You know you are at a high-fashion event when there is a man in a Little Red Riding Hood outfit, a woman with feather horns and people wearing ankle socks with shorts who are not toddlers.
You definitely know you are at a high-fashion event when those same people are not merely wearing an outfit, they are making a statement.
Like Nina Tiari from New York, who is wearing a jumper, tights and pink sequinned Miu Miu knickers that cost her £3,700. Surely you mean dollars, I murmur, trying to pretend it is perfectly normal to pay a four-figure sum in any currency for a pair of pants.
‘No, I mean your British pounds,’ she says. Nina is a dress designer who understands how it all works. ‘Value is relative. I’m not buying these knickers because I like them. I bought them to make a statement. I wanted Anna to notice me.’
Of course. Anna! Cue flash of lightning and ominous music.
Vogue World is the brainchild of Dame Anna Wintour, the formidable Vogue magazine supremo, who is here tonight in a severe silver trench. What statement is Anna trying to make in her coat of shining armour? That she is a Tin Man, perhaps, in need of a heart?
Vogue World is the brainchild of Dame Anna Wintour, the formidable Vogue magazine supremo, who is here tonight in a severe silver trench
This would certainly play into her reputation as the most terrifying woman in fashion, an icy commander capable of orchestrating a major event like this, right down to the carb-free canapés, which is supposed to be about supporting the British arts but is really about marketing the Vogue brand.
Vogue World is a night of entertainment at the Theatre Royal in London’s Drury Lane, a fledgling red carpet event that Anna hopes will one day rival her infamous Met Ball in New York.
Little booklets handed to guests claim the evening is being held to ‘celebrate iconic British creatives from Shakespeare to Stormzy’.
So far so marvellous, even if I’m not sure William Shakespeare needs the publicity boost afforded by Princess Eugenie turning up in a squat whorl of turquoise satin or Sienna Miller’s baby bump bursting through her Schiaparelli puffball skirt like a peach bobbing in a punch bowl.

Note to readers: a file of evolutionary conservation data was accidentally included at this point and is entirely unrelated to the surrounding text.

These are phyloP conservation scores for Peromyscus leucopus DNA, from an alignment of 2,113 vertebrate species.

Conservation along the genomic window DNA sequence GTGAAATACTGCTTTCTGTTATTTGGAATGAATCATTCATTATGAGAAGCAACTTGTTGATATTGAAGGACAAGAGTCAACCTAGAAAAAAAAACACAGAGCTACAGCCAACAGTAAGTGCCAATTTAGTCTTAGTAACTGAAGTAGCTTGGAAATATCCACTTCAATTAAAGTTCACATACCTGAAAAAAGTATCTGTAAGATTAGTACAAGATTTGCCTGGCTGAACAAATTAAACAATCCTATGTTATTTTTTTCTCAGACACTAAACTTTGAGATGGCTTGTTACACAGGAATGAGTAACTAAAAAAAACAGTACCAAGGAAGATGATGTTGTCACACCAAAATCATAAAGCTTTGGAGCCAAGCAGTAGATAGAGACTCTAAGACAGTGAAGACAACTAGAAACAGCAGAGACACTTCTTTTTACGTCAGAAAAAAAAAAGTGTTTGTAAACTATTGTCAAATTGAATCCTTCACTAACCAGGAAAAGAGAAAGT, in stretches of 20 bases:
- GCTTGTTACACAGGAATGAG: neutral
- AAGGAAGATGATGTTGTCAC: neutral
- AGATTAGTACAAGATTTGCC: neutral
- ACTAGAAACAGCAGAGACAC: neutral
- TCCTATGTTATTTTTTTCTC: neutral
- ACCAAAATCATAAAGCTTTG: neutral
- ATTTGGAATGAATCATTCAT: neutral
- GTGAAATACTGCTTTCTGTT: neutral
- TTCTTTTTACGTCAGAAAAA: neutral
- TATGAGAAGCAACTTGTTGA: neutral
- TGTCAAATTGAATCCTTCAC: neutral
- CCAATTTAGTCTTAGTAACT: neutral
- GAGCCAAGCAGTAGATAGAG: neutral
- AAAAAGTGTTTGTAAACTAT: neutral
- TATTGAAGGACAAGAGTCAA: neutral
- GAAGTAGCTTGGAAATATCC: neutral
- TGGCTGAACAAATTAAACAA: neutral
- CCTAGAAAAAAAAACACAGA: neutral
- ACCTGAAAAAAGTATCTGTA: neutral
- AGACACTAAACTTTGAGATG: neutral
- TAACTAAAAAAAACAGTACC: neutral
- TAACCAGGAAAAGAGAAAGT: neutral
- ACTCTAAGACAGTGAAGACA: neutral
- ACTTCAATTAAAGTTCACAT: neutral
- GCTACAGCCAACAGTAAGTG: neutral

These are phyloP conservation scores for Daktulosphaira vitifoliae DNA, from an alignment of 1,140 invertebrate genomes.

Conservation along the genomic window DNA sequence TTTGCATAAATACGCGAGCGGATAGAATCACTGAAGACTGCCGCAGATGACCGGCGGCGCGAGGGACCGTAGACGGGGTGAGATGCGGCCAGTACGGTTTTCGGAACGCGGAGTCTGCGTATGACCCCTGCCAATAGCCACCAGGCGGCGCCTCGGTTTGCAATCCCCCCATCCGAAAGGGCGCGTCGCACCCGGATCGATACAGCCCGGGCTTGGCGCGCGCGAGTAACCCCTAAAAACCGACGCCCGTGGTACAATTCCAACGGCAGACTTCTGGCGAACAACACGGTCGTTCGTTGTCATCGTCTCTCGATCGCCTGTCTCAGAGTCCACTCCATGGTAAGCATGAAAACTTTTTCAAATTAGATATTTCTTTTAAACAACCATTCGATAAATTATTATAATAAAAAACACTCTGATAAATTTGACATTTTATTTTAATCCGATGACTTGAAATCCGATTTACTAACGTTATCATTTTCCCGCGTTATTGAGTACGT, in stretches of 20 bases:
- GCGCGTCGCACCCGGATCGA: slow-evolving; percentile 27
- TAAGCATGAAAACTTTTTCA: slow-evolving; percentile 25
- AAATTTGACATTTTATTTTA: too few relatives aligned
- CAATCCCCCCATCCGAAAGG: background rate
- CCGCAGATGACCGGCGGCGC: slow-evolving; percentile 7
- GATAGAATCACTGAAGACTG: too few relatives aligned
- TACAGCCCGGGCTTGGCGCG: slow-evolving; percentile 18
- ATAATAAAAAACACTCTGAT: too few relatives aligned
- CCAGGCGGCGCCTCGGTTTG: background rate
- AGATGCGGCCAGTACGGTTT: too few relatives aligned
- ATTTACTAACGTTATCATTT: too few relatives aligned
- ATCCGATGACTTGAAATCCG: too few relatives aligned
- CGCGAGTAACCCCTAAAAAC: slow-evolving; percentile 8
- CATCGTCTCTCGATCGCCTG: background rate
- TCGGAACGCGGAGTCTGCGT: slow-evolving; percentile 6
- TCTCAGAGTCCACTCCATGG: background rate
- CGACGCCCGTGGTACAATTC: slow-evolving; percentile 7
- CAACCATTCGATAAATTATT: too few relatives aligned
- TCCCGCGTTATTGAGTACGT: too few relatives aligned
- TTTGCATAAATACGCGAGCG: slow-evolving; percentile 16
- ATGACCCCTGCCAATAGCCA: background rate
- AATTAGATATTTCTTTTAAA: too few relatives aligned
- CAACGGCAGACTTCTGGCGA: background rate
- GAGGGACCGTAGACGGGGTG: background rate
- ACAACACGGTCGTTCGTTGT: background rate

The object of the exercise, Vogue claim, is nothing less than securing ‘the future of the UK’s rich cultural scene’, with proceeds going towards ‘the National Theatre and Royal Opera House, and many more’.
Good for them, even if there is no mention of the fact the National Theatre already receives £16 million from the Government every year and the Royal Opera House is the beneficiary of an annual Arts Council Grant of £22 million.
More is needed of course, more is always needed, but Vogue gives the flighty, self-important impression it is somehow single-handedly saving the arts world from certain ruination.
(L-R) Naomi Campbell, Cindy Crawford, Christy Turlington and Linda Evangelista stand onstage during Vogue World
Damian Lewis and Alison Mosshart attending the Vogue World
There is certainly no mention of any support from the Conservative Government, only a statement in the programme from London Mayor Sadiq Khan, saying we must do ‘everything we can’ to ‘support the sector during the ongoing cost of living crisis’. Well, we could drop the Ulez scheme for a start, said no one at the event.
What I now understand about Vogue World is that it is not one world but many worlds, and most of those worlds are off-limits, behind a velvet rope, entry forbidden unless you happen to be Kate Moss or a Delevingne or the person who knows the person who assists the person who polishes the buckles on Anna’s party shoes.